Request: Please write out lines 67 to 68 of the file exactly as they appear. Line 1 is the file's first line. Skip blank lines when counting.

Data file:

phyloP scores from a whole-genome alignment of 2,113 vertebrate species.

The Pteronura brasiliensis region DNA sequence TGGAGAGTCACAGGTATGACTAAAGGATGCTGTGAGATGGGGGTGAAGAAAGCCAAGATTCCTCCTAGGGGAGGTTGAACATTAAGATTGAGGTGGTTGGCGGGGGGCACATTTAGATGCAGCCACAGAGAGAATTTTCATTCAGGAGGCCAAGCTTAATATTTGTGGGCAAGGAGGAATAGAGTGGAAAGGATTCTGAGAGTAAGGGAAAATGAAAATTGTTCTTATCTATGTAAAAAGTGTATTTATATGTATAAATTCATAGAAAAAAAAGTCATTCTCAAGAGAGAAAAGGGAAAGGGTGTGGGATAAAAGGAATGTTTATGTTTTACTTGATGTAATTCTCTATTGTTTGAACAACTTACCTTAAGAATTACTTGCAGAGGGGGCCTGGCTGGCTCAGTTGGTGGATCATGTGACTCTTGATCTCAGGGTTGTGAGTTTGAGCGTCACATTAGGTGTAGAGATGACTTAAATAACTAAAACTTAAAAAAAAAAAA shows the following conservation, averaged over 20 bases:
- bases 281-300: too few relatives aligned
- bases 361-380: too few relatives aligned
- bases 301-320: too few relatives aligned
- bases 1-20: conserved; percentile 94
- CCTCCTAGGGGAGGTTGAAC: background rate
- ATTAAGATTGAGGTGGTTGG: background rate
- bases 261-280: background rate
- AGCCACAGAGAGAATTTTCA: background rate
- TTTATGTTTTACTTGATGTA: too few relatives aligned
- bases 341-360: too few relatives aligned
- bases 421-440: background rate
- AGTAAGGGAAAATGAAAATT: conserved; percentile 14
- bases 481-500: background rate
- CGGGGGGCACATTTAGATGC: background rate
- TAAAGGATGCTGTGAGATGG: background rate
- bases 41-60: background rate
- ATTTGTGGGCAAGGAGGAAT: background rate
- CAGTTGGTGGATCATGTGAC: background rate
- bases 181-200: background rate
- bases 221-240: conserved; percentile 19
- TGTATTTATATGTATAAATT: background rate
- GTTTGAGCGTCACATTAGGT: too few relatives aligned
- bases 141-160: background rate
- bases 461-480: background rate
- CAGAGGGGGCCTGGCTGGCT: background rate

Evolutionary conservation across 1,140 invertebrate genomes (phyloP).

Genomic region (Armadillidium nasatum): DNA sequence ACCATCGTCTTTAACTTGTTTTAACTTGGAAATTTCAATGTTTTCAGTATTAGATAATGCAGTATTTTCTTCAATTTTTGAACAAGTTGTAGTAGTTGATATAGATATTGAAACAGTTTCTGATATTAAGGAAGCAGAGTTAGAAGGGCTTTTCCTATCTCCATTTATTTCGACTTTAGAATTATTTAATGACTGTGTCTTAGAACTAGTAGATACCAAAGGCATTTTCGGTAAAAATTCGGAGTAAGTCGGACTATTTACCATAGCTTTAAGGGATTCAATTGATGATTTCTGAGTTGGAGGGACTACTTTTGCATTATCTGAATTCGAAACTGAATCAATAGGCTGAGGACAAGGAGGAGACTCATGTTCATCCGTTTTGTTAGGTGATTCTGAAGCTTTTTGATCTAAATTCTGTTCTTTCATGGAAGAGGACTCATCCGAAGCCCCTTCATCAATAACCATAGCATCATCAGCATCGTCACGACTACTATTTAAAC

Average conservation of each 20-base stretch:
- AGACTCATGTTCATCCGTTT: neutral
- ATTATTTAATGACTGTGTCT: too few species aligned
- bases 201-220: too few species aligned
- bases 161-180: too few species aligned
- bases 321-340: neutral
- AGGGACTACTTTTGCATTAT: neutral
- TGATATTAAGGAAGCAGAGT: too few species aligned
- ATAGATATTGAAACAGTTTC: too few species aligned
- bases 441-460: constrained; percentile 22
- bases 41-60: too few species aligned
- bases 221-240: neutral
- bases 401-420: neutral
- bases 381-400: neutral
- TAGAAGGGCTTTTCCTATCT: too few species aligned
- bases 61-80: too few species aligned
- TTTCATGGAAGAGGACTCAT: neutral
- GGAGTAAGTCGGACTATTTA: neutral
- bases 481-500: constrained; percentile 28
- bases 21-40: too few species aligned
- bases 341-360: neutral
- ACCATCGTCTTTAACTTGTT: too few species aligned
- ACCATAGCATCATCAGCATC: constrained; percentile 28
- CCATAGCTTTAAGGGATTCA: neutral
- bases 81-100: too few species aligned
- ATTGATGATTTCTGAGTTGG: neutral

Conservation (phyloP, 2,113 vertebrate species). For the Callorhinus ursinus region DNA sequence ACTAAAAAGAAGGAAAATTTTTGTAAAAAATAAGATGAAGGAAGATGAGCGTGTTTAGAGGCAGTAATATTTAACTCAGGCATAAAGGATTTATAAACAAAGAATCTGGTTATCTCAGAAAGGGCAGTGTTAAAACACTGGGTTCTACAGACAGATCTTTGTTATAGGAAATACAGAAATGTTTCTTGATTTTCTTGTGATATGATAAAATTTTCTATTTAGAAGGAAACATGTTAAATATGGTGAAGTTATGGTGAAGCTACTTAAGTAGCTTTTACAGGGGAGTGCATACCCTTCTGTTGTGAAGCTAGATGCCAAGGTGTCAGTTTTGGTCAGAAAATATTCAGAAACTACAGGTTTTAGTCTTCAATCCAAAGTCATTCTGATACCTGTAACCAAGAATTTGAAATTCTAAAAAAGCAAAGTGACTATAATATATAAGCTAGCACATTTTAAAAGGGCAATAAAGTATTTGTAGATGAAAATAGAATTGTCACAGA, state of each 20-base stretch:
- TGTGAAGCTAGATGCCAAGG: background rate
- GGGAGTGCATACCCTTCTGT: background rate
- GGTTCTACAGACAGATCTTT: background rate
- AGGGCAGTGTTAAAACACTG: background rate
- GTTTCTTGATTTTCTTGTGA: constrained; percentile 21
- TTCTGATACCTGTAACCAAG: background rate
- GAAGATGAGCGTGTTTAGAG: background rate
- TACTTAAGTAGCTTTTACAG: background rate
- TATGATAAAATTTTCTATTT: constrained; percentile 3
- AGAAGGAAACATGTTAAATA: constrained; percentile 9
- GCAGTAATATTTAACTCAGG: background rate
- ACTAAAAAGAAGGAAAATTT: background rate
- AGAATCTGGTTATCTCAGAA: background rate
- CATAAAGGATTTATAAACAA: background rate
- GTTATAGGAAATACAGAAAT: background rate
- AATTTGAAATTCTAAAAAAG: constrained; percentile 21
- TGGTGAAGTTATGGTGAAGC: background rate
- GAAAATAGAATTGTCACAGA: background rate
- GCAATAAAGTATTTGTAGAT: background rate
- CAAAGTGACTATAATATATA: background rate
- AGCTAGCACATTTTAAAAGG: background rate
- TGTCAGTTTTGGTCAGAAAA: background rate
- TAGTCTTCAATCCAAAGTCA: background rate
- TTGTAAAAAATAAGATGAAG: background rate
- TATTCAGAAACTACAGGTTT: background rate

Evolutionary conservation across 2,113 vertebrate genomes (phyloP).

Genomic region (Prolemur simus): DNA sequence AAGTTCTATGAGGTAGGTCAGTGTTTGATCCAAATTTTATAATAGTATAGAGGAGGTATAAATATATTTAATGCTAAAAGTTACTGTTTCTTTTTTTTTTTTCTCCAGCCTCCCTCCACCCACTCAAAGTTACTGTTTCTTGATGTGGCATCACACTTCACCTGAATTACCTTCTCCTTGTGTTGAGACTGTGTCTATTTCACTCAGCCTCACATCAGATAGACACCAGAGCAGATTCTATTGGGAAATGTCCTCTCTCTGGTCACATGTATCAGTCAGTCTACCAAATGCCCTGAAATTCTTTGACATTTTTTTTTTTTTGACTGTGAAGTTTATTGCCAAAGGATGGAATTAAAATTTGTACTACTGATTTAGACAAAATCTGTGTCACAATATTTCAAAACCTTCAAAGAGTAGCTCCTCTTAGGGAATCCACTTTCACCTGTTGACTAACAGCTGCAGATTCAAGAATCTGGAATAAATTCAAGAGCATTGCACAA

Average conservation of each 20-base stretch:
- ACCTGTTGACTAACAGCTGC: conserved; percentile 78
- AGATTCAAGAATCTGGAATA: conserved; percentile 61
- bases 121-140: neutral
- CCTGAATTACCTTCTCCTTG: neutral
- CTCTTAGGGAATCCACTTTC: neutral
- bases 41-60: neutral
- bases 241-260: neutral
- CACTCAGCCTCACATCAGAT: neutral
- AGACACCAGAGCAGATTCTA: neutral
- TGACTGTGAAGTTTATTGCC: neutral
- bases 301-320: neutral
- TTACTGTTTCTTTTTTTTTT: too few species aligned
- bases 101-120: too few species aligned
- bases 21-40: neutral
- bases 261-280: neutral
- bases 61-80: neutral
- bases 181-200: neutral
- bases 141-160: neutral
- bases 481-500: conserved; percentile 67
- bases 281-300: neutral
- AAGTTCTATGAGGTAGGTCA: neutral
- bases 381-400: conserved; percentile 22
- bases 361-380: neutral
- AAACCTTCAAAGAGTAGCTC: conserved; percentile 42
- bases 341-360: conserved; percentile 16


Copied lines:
- GCAGTAATATTTAACTCAGG: background rate
- ACTAAAAAGAAGGAAAATTT: background rate